the newsletter of tbd consultants - edition 15, 3rd qtr 2009

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In this Edition

Market Update
What will LEED cost?
GMP Negotiation (Part 2)

Construction Management Specialists
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(415) 981-9430
806 West Pennsylvania Ave.
San Diego, CA 92103
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www.TBDconsultants.com

 

Market Update
Gordon Beveridge

As the recession bites deep into the construction industry, how is this affecting the bidding market? Gordon looks at these issues in this article.

   
 

What will LEED Cost?
Oliver Fox, LEED AP

This is a question we are often asked by architects and owners here in San Francisco (on commercial projects) and unfortunately there is no straight answer. The answer involves the project certification level (certified, silver, gold or platinum), size of the job, function of the building and whether itís tenant improvement or new build. The most accurate analysis is to review each project individually, however at conceptual design we need to use past project experience.

James Jenkins (LEED AP), Principal at San Francisco based GCI General Contractors who have completed several LEED projects including gold and platinum, uses Table 1 as an early stage benchmark. Although costs can vary on a wide range of factors, "costs mainly depend on how far the owner wants to push the green envelope especially at gold and platinum level when enhanced MEP (energy & water efficiencies) systems are the main cost drivers."

Table 1. Includes construction costs and soft costs

TBD has seen that certification and silver level do not affect the budget negatively especially in California with Title 24 energy efficiency standards. If the project team decides early enough, these green targets can be achieved with minimal addition construction costs (hard costs) but there will always be the soft costs premiums, which are a small percentage of the overall project cost.

Current soft costs for LEED projects:

  • LEED Project Registration (flat fee)
  • Project certification (based on SF of building) for construction and design review
  • Premium fees from architects and MEP engineers depending on level of certification
  • Third party commissioning (prerequisite) which involves an outside team that is not part of the design or construction team. This premium is approximately 0.5% - 1% of construction costs

The most significant soft cost is the architects and engineersí additional time and effort to participate in the LEED process. LEED imposes incremental requirements on architects and engineers because these designers must assess how a project could best attain certification and prepare the design and specifications to reflect these additional requirements. As architects complete more LEED projects the more comfortable and efficient they become. The costs associated with administrative time for documentation, preparation and submittal to the GBCI will always be present but design cost premiums for designing to LEED requirements is reducing quickly.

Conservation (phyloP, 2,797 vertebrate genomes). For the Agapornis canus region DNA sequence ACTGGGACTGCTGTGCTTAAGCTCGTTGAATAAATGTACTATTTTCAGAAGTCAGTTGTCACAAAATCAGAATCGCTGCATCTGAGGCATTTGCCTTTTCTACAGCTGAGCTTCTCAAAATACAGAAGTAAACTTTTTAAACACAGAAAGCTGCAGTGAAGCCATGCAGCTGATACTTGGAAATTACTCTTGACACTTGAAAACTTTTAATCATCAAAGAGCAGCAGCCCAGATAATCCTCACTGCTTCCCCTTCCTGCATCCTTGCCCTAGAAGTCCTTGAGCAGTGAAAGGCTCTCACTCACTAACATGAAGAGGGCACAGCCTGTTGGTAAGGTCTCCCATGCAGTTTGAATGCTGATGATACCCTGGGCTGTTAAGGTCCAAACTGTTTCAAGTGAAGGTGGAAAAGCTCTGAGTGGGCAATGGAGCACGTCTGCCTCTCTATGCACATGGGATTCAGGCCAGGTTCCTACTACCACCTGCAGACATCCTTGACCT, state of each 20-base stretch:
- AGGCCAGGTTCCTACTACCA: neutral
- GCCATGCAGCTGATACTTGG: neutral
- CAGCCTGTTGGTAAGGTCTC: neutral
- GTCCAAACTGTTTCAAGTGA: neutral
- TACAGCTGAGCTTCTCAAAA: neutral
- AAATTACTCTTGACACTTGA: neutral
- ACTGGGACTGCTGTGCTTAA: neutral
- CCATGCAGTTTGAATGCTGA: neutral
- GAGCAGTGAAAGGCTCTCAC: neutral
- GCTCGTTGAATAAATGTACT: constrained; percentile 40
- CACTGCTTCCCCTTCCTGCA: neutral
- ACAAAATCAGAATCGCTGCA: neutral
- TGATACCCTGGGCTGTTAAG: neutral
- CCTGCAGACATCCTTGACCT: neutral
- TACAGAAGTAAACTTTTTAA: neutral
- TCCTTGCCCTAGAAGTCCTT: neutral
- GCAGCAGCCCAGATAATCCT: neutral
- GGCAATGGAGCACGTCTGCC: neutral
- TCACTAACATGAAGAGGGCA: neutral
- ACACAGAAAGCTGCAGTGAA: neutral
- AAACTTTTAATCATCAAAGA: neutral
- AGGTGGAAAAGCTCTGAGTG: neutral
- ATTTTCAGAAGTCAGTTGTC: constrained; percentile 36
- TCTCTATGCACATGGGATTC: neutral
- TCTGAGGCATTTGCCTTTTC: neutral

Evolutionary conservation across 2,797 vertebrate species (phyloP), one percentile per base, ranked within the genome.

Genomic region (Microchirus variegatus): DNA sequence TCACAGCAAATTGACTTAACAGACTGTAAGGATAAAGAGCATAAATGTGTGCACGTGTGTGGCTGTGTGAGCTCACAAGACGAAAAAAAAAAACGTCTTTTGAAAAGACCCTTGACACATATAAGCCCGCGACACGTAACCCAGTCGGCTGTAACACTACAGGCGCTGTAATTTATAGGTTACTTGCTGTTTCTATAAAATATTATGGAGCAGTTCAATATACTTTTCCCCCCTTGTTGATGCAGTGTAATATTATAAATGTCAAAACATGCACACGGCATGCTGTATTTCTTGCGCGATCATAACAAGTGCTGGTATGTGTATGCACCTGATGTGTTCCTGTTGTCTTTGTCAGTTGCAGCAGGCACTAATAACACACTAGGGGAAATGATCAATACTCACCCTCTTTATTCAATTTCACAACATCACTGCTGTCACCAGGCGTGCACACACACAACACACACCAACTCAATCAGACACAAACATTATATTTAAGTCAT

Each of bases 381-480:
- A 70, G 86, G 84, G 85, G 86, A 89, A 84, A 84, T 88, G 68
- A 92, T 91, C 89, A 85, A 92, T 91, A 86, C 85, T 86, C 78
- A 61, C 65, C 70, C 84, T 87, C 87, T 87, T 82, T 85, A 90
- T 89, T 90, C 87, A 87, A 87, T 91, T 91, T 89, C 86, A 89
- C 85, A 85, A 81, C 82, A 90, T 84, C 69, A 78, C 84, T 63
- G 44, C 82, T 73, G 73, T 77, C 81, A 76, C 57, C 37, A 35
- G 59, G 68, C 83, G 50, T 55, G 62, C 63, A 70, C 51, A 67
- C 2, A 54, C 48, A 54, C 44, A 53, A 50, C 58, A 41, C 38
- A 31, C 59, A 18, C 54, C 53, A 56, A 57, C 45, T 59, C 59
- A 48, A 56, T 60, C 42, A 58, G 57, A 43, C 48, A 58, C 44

With regards to construction cost and incorporating sustainable design elements, systems are becoming more affordable and more common in the market place. With this higher demand, economies of scale take effect and drive down the cost of reasonable sustainable design. General contractors experienced with the paper work can lead the process with help from their subcontractors. There are definitely additional costs associated with ďholding the subcontractors handĒ if their team hasnít worked through a LEED project before says Jon Helman, CFO at GCI General Contractors. "Once a contractor has worked on several green projects, that initial unknown LEED factor disappears, so much so that we donít see significant construction premiums associated with silver and certified in our TI projects".

With many sustainable materials like recycled carpet, low VOC paint, FSC wood and PVC & VOC free resilient flooring costing the same as standard products, most companies can renovate or construct new buildings with sustainability in mind comfortable that itís not going to effect the project balance sheet. When sustainable design items like green roofs systems, chilled beams, grey water systems and storm water storage start being added, this is where cost premiums occur. Such premiums can often be shown to be worthwhile by using lifecycle analysis to measure the payback period, environmental considerations, branding and public relations LEED can give, providing higher visibility, marketing power and a healthy environment to attract employees and clients (evident with projects like the Academy of Sciences in Golden Gate Park).

With many sustainable materials like recycled carpet, low VOC paint, FSC wood and PVC & VOC free resilient flooring costing the same as standard products, most companies can renovate or construct new buildings with sustainability in mind comfortable that itís not going to effect the project balance sheet. When sustainable design items like green roofs systems, chilled beams, grey water systems and storm water storage start being added, this is where cost premiums occur. Such premiums can often be shown to be worthwhile by using lifecycle analysis to measure the payback period, environmental considerations, branding and public relations LEED can give, providing higher visibility, marketing power and a healthy environment to attract employees and clients (evident with projects like the Academy of Sciences in Golden Gate Park).

Special thanks to James Jenkins & Jon Helman at GCI General Contractors

   
 

GMP NEGOTIATION, Part 2

This is the second in a two-part article looking at the issues surrounding GMP negotiation, in our continuing series on the GMP procurement method.

   

 

Design consultant: Katie Levine of Vallance, Inc.